Thursday, July 7, 2011

My Dream: A World Without Cursing

Let me be blunt. If I had my way ALL swear words, vulgarities and taking of the Lord's name in vain would disappear. Forever. Including rude hand gestures.

Don't you think that would solve a lot of problems? Think about it:
  • Fewer children in trouble at school for swearing at the teacher.
  • Less road rage (I mean, what would you say?)
  • Less violence (MOST cursing is done in anger, rage, hatred - all violent emotions!).
  • Better movies. Some movies would be great if it wasn't for the cursing.
  • We wouldn't have horrible "grown-up picture books" that talk about swearing at your child when they won't go to sleep. I'm not even granting them a link, and I'm not mentioning the title - you all probably know what I'm talking about. It's not funny!
I'm not saying our world would be perfect, but it would be a cleaner, better place.

As a writer, I value words deeply, and think we should choose them with care (not that I always get this right; I am not perfect).

As a Christian, I believe we are accountable for our words:

Ephesians 4:29 - Let no corrupt communication proceed out of your mouth, but that which is good to the use of edifying, that it may minister grace unto the hearers.

Cursing is destructive and hurtful, not to mention rude! I wish more adults would stop "casual cursing." I know my children will at some point hear curse words, and I'll have to address that when the time comes. But sometimes everyday acquaintances let curse words slip into casual conversation. It's awkward for me to tell people how to live, but if they are swearing in front of my child, how can I not say something? (Would love to know how you would gracefully handle these situations?).

Tomorrow, July 8, 2011, the Today Show is going to cover this topic. Here's a reprint of a press release I was sent (my commentary in red):

New Study Finds Majority of Parents (86%) Believe that Kids Ages 2-12 Curse More Than When They Were Children

 Eight out of Ten Parents Admit to Cursing in Front of Their Children [WHAT!?]

Waltham, MA (July 7, 2011) – According to a national survey commissioned by Care.com, Inc., parents believe cursing has become more prevalent in today’s society, particularly among children.  Eighty-six percent of parents who responded to the online survey agree – and 52% agree strongly – kids ages 2-12 today are cursing more than when they themselves were children. [IMHO, parents are much more lenient today about what they DO in front of their children, and in the discipline they [don't] hand out! What do you expect!?]

Care.com, Inc.,  found while 93% of parents made an effort not to curse in front of their child, eight out of ten reveal they have cursed in their child's presence.  Additionally, a majority of parents (54%) reveal their child has cursed in front of them.  Twelve percent admit the child was repeating a curse a parent had said, and 20% believe the child didn’t understand the impact of what he or she was saying. [I bet children understand more than you think!]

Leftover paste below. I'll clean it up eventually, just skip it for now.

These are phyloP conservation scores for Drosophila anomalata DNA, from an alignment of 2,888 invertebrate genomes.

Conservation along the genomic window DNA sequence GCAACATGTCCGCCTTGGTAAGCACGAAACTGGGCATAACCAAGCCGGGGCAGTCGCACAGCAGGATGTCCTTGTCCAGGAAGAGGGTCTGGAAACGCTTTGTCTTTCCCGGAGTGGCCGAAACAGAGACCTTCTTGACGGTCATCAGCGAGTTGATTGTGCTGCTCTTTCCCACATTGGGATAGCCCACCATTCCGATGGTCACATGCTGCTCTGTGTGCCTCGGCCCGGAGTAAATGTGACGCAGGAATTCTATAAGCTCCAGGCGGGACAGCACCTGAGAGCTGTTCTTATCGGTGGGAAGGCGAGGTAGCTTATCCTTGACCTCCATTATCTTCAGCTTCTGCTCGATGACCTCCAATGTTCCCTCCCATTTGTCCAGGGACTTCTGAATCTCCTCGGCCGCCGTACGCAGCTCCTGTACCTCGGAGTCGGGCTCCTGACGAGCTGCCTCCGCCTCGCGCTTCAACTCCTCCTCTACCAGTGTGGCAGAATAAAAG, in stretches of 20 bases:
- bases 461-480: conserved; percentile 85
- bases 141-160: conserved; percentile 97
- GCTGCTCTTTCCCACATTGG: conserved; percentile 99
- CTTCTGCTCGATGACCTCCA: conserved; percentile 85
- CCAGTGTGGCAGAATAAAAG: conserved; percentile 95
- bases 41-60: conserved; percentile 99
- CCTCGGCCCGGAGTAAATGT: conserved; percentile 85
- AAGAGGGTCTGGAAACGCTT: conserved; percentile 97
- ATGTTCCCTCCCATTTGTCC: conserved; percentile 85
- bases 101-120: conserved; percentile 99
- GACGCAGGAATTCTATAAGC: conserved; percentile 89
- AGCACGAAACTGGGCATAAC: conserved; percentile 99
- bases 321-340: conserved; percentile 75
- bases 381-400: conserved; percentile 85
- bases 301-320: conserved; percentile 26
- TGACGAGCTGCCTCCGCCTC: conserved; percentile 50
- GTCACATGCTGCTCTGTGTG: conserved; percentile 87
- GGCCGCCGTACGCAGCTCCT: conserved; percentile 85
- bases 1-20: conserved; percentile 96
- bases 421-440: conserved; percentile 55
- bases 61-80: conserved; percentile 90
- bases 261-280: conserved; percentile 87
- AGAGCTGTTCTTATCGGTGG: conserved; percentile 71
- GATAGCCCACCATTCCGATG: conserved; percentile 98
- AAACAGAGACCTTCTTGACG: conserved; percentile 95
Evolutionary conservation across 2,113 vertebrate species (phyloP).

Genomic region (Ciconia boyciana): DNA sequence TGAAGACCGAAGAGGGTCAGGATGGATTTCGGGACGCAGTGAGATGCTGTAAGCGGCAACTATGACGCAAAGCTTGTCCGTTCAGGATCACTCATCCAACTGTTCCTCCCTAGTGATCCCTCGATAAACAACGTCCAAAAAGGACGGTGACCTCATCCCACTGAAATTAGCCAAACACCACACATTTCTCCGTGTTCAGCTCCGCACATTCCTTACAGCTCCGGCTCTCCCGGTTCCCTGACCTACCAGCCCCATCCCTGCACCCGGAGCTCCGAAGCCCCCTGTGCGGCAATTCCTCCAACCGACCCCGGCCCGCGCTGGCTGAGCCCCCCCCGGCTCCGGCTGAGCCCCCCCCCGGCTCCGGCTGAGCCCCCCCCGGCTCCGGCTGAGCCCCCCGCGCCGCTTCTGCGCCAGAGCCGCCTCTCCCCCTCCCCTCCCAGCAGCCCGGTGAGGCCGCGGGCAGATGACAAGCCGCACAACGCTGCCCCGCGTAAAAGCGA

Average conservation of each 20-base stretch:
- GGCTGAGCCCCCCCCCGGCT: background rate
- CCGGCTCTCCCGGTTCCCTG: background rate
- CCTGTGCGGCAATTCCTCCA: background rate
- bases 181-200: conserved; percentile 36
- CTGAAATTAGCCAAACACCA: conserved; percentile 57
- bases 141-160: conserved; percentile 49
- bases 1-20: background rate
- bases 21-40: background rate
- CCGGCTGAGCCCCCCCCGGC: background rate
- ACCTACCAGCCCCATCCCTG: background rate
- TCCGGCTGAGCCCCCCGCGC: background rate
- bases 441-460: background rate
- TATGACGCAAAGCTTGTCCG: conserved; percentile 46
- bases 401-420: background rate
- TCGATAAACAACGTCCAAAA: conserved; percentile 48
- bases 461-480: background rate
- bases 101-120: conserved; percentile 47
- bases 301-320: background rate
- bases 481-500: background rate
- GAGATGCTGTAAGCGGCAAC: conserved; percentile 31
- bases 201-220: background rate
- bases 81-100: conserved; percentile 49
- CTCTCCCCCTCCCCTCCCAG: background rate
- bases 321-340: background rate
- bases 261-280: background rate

Nearly forty percent (39%) of the time, parents of a child who cursed blame other children, either from day care, a playgroup or older siblings. [Even if they learned it from another child it is the parent's job to address and correct this behavior so it is not repeated!].  More than a third (34%) blame television, games and movies, [which is a good reason to limit or eliminate these activities or the very young!] though nearly a quarter (24%) blame themselves or their spouses. 

Despite the universal belief that kids are cursing more, nearly a quarter (23%) revealed they were shocked to hear a child of theirs curse.  While more than three-quarters (77%) explained that it was a 'bad' word, ten percent laughed. [Oh, I get so frustrated when adults think negative behavior is funny!]

“Cursing is something that is definitely going to happen, and parents should know this is something to expect and not a reflection of being a bad parent,” said Care.com’s Parenting Expert and psychotherapist Dr. Robi Ludwig. [Maybe the first few times. But continued cursing from a child IS a reflection on the parent, IMHO - it needs to be addressed and corrected!] “However, there are steps parents can take to stop the language before it continues, from creating consequences to monitoring the TV shows and movies your kids watch to correcting house guests and encouraging the use of alternate words.”

Visit Care.com for a full list of Dr. Ludwig's tips on how to prevent your children from cursing. [I don't agree with some of the comments by the author about some swear words being effective adjectives. Cursing limits your range of verbal expression, and is crude and rude in my book!]

 The Care.com survey was conducted via an online survey at Care.com among 700 parents from June 15, 2011 – June 27, 2011.

About Care.com, Inc.

Founded in 2006, Care.com is the largest and fastest growing service used by families to find high-quality caregivers. The company addresses the unique lifecycle of care needs that each family goes through-child care, special needs care, tutoring and lessons, senior care, pet care, housekeeping and more. The service helps families find and select the best care available based on detailed profiles, background checks and references for hundreds of thousands of mom-reviewed and pre-screened providers who seek to share their services. Through its Care.com Employer Program, corporations can offer Care.com memberships as a benefit to employees.

What do you think? Do kids swear more today? How have you handled this situation as a parent? Would you love cursing to die a swift death too? 

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